I’ve just walked home from the Veteran’s Day Parade that marched it’s way north and south, east and west, on the grid that is Downtown Houston. High school bands, loudly trumpeting their supremacy over each other, cadet corpsmen straight and serious, girls twirling batons and strutting in shimmery, frilly skirted outfits, and of course the Veterans, some marching, some wheeling and some pushing, but all proud.
I was the only person in the lunchtime crowd wearing a poppy. It is not the custom in America – poppies being more associated with heroin than Flanders. Instead Americans patriotically wave flags.
I miss the poppies. That blood red splash of colour tucked into a button hole or a hat band. There is something inordinately moving about their simplicity.
Remembrance Day and Anzac Day have always been observed in my family. My mother was an Australian Army Nurse who served in Singapore as it fell, and then in Papua New Guinea. My father came from a long military lineage and he served on the North West Frontier in India and then in Malaya during the Emergency. Both my in-laws served their country, one in the RAF and one in the Land Army.
But I think the most poignant Remembrance Day I can remember was held in a dank, overgrown cemetery in a small, despotic African country, Equatorial Guinea.
The weekend before the 11th November a group of us would go up to the Malabo cemetery and clean the graves of ten young RAF Volunteer Reservists. They died when their Sunderland Flying Boat flew into a tornado just off the coast of the island, Bioko in June 1944. They were stationed with the 270 Squadron out of Lagos, Nigeria and were keeping tabs on the U-Boats using the port at Luba. Folklore has it that their plane went down in the sea just off Baney, and near a German-owned plantation. Guineanos went in to the ocean and retrieved the bodies of nine, and brought the tenth, William Best, very badly injured to shore where he died.
Whatever actually happened, it was a tragic end to the lives of ten young men far away from home and loved ones.
I had arranged with the Royal British Legion to have a poppy wreath flown out to Malabo courtesy of the air charter company, JetAir, along with a box of poppies to sell. I chose my time well and went to the local Hash run the Sunday before Remembrance Day and sold my poppies to the runners, of all nationalities, as they rehydrated with beer. The cheque later sent to the British Legion in London was for a most respectable amount!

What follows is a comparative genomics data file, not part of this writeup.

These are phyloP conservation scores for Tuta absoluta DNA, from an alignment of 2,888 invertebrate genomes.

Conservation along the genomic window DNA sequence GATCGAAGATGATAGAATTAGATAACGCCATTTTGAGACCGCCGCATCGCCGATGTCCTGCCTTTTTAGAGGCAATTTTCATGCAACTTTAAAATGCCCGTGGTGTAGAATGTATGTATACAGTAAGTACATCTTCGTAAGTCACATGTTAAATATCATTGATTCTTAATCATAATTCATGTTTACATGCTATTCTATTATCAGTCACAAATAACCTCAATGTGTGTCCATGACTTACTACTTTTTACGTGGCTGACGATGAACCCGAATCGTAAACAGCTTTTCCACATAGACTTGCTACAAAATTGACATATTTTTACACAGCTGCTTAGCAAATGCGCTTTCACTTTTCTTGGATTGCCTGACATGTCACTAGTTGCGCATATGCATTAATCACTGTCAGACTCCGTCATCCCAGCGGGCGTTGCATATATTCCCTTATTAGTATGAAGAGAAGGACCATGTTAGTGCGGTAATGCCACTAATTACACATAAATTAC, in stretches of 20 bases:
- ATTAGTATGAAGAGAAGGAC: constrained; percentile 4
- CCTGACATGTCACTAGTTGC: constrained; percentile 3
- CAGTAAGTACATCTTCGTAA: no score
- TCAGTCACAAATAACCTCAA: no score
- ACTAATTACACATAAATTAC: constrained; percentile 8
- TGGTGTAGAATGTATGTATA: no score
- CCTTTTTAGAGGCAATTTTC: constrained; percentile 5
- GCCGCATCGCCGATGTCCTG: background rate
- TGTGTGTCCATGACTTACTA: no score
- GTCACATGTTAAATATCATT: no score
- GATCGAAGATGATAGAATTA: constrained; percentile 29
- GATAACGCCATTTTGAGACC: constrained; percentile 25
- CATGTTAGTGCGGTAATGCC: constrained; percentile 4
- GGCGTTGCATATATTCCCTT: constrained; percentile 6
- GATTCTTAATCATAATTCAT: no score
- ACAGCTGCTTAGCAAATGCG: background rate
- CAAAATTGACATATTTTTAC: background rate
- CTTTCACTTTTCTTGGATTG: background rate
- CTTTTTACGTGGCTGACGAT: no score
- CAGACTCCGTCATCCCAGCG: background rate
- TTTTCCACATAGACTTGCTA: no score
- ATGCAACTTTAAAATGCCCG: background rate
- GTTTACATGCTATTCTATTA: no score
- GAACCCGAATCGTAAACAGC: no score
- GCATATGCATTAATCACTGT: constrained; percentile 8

On Remembrance Day a group of about forty British and Commonwealth men, and a couple of women, came to the Cemetery. Prayers were read by a Guineano preacher, the British Honorary Consul read the names of the servicemen and laid the wreath, and a retired officer of the Household Cavalry read In Flanders Fields, and then we stood in silence on the eleventh hour of the eleventh day of the eleventh month. We had no one to play taps and so we dispersed, quietly, with the feeling that we might be in an out-of-the-way place in sub-Saharan Africa but we did not forget.
Whether in that overgrown cemetery in a corrupt African nation, or in any of the pristine war cemeteries looked after around the world by the Commonwealth War Graves Commission or in Downtown Houston, the feeling is always the same. That of in-utterable sadness, exacerbated by the red poppy, at such waste and the words of British poet Ford Madox Ford come to mind from his poem Antwerp as I see or imagine the faces of those left grieving, These are the women of Flanders. They await the lost.